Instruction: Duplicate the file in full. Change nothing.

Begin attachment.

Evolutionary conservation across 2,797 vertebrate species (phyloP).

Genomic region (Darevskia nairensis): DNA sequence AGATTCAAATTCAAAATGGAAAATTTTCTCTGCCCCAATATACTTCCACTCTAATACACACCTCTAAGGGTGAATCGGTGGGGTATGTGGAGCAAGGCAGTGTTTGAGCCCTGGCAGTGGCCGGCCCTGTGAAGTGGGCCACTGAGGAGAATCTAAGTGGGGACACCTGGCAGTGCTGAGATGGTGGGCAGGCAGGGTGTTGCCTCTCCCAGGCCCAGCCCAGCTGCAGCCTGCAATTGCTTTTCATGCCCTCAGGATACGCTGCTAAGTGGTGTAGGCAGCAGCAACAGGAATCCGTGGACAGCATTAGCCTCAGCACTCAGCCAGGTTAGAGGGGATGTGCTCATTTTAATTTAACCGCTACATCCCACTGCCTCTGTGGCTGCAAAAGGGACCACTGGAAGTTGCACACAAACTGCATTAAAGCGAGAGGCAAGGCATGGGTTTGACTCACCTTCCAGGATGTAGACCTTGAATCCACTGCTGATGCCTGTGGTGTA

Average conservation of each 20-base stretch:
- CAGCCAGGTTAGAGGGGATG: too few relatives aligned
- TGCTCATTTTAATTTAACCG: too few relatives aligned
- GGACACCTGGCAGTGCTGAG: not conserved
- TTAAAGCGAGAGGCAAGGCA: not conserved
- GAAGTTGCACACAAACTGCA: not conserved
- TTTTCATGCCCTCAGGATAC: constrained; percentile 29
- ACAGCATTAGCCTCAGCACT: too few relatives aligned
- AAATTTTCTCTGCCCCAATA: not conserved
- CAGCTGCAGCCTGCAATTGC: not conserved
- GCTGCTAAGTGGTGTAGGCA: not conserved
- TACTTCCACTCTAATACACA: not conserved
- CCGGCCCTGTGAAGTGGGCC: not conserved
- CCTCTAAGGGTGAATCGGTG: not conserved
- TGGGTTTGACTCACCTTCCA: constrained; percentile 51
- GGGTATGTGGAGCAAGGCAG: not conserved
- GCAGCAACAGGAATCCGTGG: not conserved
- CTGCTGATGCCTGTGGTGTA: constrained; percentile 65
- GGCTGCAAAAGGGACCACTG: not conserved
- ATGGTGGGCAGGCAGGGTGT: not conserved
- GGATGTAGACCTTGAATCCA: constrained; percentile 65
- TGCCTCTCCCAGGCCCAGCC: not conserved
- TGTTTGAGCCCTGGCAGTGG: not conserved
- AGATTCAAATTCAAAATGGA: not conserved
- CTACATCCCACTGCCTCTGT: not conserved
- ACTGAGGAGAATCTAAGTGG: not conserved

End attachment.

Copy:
Evolutionary conservation across 2,797 vertebrate species (phyloP).

Genomic region (Darevskia nairensis): DNA sequence AGATTCAAATTCAAAATGGAAAATTTTCTCTGCCCCAATATACTTCCACTCTAATACACACCTCTAAGGGTGAATCGGTGGGGTATGTGGAGCAAGGCAGTGTTTGAGCCCTGGCAGTGGCCGGCCCTGTGAAGTGGGCCACTGAGGAGAATCTAAGTGGGGACACCTGGCAGTGCTGAGATGGTGGGCAGGCAGGGTGTTGCCTCTCCCAGGCCCAGCCCAGCTGCAGCCTGCAATTGCTTTTCATGCCCTCAGGATACGCTGCTAAGTGGTGTAGGCAGCAGCAACAGGAATCCGTGGACAGCATTAGCCTCAGCACTCAGCCAGGTTAGAGGGGATGTGCTCATTTTAATTTAACCGCTACATCCCACTGCCTCTGTGGCTGCAAAAGGGACCACTGGAAGTTGCACACAAACTGCATTAAAGCGAGAGGCAAGGCATGGGTTTGACTCACCTTCCAGGATGTAGACCTTGAATCCACTGCTGATGCCTGTGGTGTA

Average conservation of each 20-base stretch:
- CAGCCAGGTTAGAGGGGATG: too few relatives aligned
- TGCTCATTTTAATTTAACCG: too few relatives aligned
- GGACACCTGGCAGTGCTGAG: not conserved
- TTAAAGCGAGAGGCAAGGCA: not conserved
- GAAGTTGCACACAAACTGCA: not conserved
- TTTTCATGCCCTCAGGATAC: constrained; percentile 29
- ACAGCATTAGCCTCAGCACT: too few relatives aligned
- AAATTTTCTCTGCCCCAATA: not conserved
- CAGCTGCAGCCTGCAATTGC: not conserved
- GCTGCTAAGTGGTGTAGGCA: not conserved
- TACTTCCACTCTAATACACA: not conserved
- CCGGCCCTGTGAAGTGGGCC: not conserved
- CCTCTAAGGGTGAATCGGTG: not conserved
- TGGGTTTGACTCACCTTCCA: constrained; percentile 51
- GGGTATGTGGAGCAAGGCAG: not conserved
- GCAGCAACAGGAATCCGTGG: not conserved
- CTGCTGATGCCTGTGGTGTA: constrained; percentile 65
- GGCTGCAAAAGGGACCACTG: not conserved
- ATGGTGGGCAGGCAGGGTGT: not conserved
- GGATGTAGACCTTGAATCCA: constrained; percentile 65
- TGCCTCTCCCAGGCCCAGCC: not conserved
- TGTTTGAGCCCTGGCAGTGG: not conserved
- AGATTCAAATTCAAAATGGA: not conserved
- CTACATCCCACTGCCTCTGT: not conserved
- ACTGAGGAGAATCTAAGTGG: not conserved